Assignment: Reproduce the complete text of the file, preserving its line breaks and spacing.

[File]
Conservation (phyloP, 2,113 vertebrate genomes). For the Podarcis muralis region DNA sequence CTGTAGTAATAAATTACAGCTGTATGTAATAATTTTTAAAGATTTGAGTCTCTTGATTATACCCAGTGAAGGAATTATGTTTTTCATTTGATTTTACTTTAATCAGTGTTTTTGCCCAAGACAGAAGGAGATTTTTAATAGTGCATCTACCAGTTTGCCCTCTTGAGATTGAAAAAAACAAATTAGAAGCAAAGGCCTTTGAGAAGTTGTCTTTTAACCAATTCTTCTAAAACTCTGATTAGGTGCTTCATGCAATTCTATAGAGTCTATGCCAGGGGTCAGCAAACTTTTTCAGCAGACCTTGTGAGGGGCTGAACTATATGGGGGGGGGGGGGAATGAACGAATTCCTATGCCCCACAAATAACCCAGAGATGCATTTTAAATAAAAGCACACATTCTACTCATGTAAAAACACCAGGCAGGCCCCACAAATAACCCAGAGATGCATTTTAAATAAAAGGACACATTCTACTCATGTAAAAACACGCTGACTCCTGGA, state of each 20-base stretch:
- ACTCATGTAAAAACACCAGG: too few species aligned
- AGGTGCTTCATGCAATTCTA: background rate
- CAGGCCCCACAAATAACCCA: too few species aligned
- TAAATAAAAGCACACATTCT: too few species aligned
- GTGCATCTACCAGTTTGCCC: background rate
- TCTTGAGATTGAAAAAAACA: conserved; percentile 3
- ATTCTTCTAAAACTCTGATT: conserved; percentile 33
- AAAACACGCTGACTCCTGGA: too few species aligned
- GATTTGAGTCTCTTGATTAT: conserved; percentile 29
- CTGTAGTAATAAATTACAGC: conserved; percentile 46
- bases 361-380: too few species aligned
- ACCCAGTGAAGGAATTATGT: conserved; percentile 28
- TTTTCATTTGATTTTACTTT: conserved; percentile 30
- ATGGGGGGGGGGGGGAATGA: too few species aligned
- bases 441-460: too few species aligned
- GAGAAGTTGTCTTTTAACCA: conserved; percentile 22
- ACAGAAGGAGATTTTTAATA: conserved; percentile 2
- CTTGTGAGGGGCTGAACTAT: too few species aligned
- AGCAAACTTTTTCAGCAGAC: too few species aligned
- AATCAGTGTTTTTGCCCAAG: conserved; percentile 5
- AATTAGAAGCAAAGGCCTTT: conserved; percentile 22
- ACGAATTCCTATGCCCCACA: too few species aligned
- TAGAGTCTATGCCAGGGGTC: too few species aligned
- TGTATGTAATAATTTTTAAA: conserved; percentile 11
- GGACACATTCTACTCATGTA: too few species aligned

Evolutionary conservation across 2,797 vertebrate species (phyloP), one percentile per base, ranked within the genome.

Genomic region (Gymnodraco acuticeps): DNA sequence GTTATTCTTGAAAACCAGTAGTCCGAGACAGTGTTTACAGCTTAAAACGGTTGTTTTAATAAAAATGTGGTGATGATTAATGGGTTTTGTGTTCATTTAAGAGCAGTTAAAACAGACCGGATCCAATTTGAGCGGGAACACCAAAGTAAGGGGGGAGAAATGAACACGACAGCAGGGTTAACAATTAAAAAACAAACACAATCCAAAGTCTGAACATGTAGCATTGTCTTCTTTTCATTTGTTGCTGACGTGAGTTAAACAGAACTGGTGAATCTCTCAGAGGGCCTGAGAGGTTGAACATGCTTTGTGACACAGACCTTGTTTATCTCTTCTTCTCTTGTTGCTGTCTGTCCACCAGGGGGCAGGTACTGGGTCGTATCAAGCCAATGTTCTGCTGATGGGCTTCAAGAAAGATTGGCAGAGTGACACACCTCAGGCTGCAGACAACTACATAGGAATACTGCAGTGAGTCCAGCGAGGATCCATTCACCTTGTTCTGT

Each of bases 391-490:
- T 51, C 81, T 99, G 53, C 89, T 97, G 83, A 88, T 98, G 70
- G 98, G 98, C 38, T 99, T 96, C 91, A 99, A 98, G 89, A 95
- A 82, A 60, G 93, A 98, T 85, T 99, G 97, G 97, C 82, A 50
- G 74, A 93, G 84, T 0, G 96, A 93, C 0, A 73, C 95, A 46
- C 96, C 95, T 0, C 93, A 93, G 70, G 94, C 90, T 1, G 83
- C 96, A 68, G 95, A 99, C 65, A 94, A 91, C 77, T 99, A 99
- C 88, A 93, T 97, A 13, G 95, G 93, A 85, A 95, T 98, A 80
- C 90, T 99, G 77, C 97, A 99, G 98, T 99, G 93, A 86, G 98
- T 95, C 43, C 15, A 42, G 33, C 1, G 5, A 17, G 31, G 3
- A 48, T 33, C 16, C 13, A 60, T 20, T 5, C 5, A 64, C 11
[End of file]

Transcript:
Conservation (phyloP, 2,113 vertebrate genomes). For the Podarcis muralis region DNA sequence CTGTAGTAATAAATTACAGCTGTATGTAATAATTTTTAAAGATTTGAGTCTCTTGATTATACCCAGTGAAGGAATTATGTTTTTCATTTGATTTTACTTTAATCAGTGTTTTTGCCCAAGACAGAAGGAGATTTTTAATAGTGCATCTACCAGTTTGCCCTCTTGAGATTGAAAAAAACAAATTAGAAGCAAAGGCCTTTGAGAAGTTGTCTTTTAACCAATTCTTCTAAAACTCTGATTAGGTGCTTCATGCAATTCTATAGAGTCTATGCCAGGGGTCAGCAAACTTTTTCAGCAGACCTTGTGAGGGGCTGAACTATATGGGGGGGGGGGGGAATGAACGAATTCCTATGCCCCACAAATAACCCAGAGATGCATTTTAAATAAAAGCACACATTCTACTCATGTAAAAACACCAGGCAGGCCCCACAAATAACCCAGAGATGCATTTTAAATAAAAGGACACATTCTACTCATGTAAAAACACGCTGACTCCTGGA, state of each 20-base stretch:
- ACTCATGTAAAAACACCAGG: too few species aligned
- AGGTGCTTCATGCAATTCTA: background rate
- CAGGCCCCACAAATAACCCA: too few species aligned
- TAAATAAAAGCACACATTCT: too few species aligned
- GTGCATCTACCAGTTTGCCC: background rate
- TCTTGAGATTGAAAAAAACA: conserved; percentile 3
- ATTCTTCTAAAACTCTGATT: conserved; percentile 33
- AAAACACGCTGACTCCTGGA: too few species aligned
- GATTTGAGTCTCTTGATTAT: conserved; percentile 29
- CTGTAGTAATAAATTACAGC: conserved; percentile 46
- bases 361-380: too few species aligned
- ACCCAGTGAAGGAATTATGT: conserved; percentile 28
- TTTTCATTTGATTTTACTTT: conserved; percentile 30
- ATGGGGGGGGGGGGGAATGA: too few species aligned
- bases 441-460: too few species aligned
- GAGAAGTTGTCTTTTAACCA: conserved; percentile 22
- ACAGAAGGAGATTTTTAATA: conserved; percentile 2
- CTTGTGAGGGGCTGAACTAT: too few species aligned
- AGCAAACTTTTTCAGCAGAC: too few species aligned
- AATCAGTGTTTTTGCCCAAG: conserved; percentile 5
- AATTAGAAGCAAAGGCCTTT: conserved; percentile 22
- ACGAATTCCTATGCCCCACA: too few species aligned
- TAGAGTCTATGCCAGGGGTC: too few species aligned
- TGTATGTAATAATTTTTAAA: conserved; percentile 11
- GGACACATTCTACTCATGTA: too few species aligned

Evolutionary conservation across 2,797 vertebrate species (phyloP), one percentile per base, ranked within the genome.

Genomic region (Gymnodraco acuticeps): DNA sequence GTTATTCTTGAAAACCAGTAGTCCGAGACAGTGTTTACAGCTTAAAACGGTTGTTTTAATAAAAATGTGGTGATGATTAATGGGTTTTGTGTTCATTTAAGAGCAGTTAAAACAGACCGGATCCAATTTGAGCGGGAACACCAAAGTAAGGGGGGAGAAATGAACACGACAGCAGGGTTAACAATTAAAAAACAAACACAATCCAAAGTCTGAACATGTAGCATTGTCTTCTTTTCATTTGTTGCTGACGTGAGTTAAACAGAACTGGTGAATCTCTCAGAGGGCCTGAGAGGTTGAACATGCTTTGTGACACAGACCTTGTTTATCTCTTCTTCTCTTGTTGCTGTCTGTCCACCAGGGGGCAGGTACTGGGTCGTATCAAGCCAATGTTCTGCTGATGGGCTTCAAGAAAGATTGGCAGAGTGACACACCTCAGGCTGCAGACAACTACATAGGAATACTGCAGTGAGTCCAGCGAGGATCCATTCACCTTGTTCTGT

Each of bases 391-490:
- T 51, C 81, T 99, G 53, C 89, T 97, G 83, A 88, T 98, G 70
- G 98, G 98, C 38, T 99, T 96, C 91, A 99, A 98, G 89, A 95
- A 82, A 60, G 93, A 98, T 85, T 99, G 97, G 97, C 82, A 50
- G 74, A 93, G 84, T 0, G 96, A 93, C 0, A 73, C 95, A 46
- C 96, C 95, T 0, C 93, A 93, G 70, G 94, C 90, T 1, G 83
- C 96, A 68, G 95, A 99, C 65, A 94, A 91, C 77, T 99, A 99
- C 88, A 93, T 97, A 13, G 95, G 93, A 85, A 95, T 98, A 80
- C 90, T 99, G 77, C 97, A 99, G 98, T 99, G 93, A 86, G 98
- T 95, C 43, C 15, A 42, G 33, C 1, G 5, A 17, G 31, G 3
- A 48, T 33, C 16, C 13, A 60, T 20, T 5, C 5, A 64, C 11